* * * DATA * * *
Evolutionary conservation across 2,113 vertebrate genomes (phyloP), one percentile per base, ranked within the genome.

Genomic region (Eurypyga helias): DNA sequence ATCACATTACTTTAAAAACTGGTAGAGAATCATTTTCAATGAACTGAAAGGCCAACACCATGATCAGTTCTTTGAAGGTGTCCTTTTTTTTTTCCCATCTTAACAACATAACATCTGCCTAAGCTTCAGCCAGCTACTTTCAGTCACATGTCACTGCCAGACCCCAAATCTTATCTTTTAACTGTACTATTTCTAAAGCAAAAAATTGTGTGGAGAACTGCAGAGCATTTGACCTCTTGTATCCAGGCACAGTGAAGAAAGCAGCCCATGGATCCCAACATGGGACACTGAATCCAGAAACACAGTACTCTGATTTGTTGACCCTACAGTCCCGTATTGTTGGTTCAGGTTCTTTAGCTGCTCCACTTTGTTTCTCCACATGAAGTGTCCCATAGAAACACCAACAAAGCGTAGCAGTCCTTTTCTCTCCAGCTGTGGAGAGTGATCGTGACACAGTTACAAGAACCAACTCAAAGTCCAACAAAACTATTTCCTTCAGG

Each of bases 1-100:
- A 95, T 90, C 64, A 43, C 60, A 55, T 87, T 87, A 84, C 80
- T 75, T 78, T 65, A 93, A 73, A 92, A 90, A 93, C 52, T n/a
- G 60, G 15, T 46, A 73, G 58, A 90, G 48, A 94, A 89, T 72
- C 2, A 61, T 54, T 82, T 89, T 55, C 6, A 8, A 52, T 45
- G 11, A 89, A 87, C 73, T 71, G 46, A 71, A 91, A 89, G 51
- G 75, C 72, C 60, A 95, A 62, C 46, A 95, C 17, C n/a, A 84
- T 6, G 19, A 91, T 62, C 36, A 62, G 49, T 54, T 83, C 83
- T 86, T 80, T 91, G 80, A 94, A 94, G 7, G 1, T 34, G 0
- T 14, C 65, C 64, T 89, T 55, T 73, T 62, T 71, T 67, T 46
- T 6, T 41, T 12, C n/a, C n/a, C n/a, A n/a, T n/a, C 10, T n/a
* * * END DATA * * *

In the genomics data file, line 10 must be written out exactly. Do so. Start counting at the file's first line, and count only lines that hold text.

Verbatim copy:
- T 6, G 19, A 91, T 62, C 36, A 62, G 49, T 54, T 83, C 83